Between the 2 cats and the dog I can make a new Animal for ever 10 feet I vacuum. This summer near the end we tried something new, shaving the dog. She looked STUPID but it did help but I don't think im going to do that again. As much as I hate the shedding, I would never want anything else. She is the best dog a dog owner could have. With any dog though and probably cats too get pet insurance. I've spent $2000 this year having breast cancer removed from her. I regret not getting insurance for the Animals.

If you get a puppy introduce it to other animals early on and children.

Think to know about German Shepard's is they are a one person dog. They pick one master and are absolutely totally devoted to that master. Its rare for GS to treat 2 people as a master with the same devotion to both. Fortunately our dog sees both me and my roommate as masters and equally devoted to both of us. They are also very protective of the family unit, they will see the family as its pack. Our dog is so socialised she is useless as any kind of protector or guard dog at least against people. She still has her instincts to protect from bears as we found out last summer.

The most important thing to release for ANY pet is every animal has its own personality. My dog is great but I have no illusions that if I got another GS it would be the same. So while mine is very safe around other animals and children you can't assume every dog of the breed is. So getting a dog from a proper place which has a full disposition history of the parents and other pups goes a long way in given you a idea what the disposition of a new puppy will be like. Puppy mills, stores are a bad idea because you don't really get a family history. And I put way more value on having that family history information over type of dog any day. Because all dogs make great pets as long as the disposition of the line you get is good. Each breed has its own challenges related to the breed but that's trivial to the lines personality and up bringing.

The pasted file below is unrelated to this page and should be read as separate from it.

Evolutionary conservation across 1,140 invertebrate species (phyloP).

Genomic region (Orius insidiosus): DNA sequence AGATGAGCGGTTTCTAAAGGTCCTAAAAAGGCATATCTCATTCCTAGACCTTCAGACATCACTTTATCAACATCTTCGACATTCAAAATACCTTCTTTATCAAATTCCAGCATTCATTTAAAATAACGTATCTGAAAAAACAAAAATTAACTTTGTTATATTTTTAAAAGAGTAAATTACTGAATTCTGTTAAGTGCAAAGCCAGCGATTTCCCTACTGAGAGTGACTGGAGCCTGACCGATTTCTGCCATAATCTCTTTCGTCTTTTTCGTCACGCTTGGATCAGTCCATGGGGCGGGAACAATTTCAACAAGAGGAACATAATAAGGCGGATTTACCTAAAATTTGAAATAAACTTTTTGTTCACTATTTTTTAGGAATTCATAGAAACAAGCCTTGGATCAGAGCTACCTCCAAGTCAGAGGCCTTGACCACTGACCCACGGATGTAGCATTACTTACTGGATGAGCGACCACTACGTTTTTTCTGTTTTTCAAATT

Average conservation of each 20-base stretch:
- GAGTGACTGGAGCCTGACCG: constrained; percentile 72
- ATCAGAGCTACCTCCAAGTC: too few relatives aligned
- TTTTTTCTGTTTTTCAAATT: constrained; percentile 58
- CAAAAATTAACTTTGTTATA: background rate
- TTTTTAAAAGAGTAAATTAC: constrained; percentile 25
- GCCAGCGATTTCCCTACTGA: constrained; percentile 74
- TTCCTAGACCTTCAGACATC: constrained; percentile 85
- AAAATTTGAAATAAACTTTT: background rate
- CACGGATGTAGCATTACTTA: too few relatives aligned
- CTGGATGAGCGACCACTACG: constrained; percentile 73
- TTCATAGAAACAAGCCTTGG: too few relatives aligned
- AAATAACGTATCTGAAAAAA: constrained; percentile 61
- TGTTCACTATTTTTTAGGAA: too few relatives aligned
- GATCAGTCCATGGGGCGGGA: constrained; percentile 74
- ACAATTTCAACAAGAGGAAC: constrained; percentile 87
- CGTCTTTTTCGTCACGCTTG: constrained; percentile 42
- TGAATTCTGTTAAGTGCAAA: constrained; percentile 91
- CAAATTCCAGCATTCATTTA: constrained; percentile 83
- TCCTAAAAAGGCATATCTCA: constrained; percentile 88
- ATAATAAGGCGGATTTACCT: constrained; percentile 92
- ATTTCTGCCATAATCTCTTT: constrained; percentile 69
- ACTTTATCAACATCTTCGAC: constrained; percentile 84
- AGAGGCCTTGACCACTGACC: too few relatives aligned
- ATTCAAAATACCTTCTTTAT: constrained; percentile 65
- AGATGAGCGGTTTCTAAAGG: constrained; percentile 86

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Athens
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Dec 14, 2011, 02:13 PM
 
Oh my GS has webbed feet. I don't know if that is a GS trait or the collie in her but she is a pure water dog. Seriously when near the water or near a big puddle she will always look over for permission to dive on in. And once she is in the water she has a ball in it. She splashes around, dives, swims out its just absolute total fun for her. I take her up to Buntzen lake every summer because the off leash area includes a section that goes into the lake, she can spend hours fetching stuff from the water. Its great to because we can be really active in a hot summer day and she stays cool. So getting your dog comfortable around water young is a good thing. That said when I was a kid we had a part husky part wolf grown up that didn't understand the concept of water. When it went into the pool he would sink to the bottom and try walking around under water as if he was on land. Very heavy dog to fish out lol.
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design219
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Dec 15, 2011, 07:33 PM
 
Originally Posted by ghporter View Post
GSDs are only somewhat attached to their fur. Fortunately it is not the fine stuff that binds together and turns into "tumbleweeds," but there will be plenty to sweep up.
True, but the fur is another good thing about German Shepherds. Mine is a pure white, and when she gets muddy, as soon as she is dried, dirt just falls right off. It's the coarse hair, she almost always looks fresh washed. That may not be true of the sable coat variety, but the stiff fur ones are very clean.
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ghporter
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Dec 16, 2011, 06:41 AM
 
Yeah, GSDs have a really wonderful coat; fairly coarse "guard hair" outer coat with a lighter, finer undercoat. The coarse stuff is what they shed easily, and it is great at protecting their skin from crud, mud, and abrasion. It sweeps up easily too (he said from experience). But just remember, that "fresh washed" look is just a look-they'll still smell like a dog that needs a bath when they need a bath!

Glenn -----OTR/L, MOT, Tx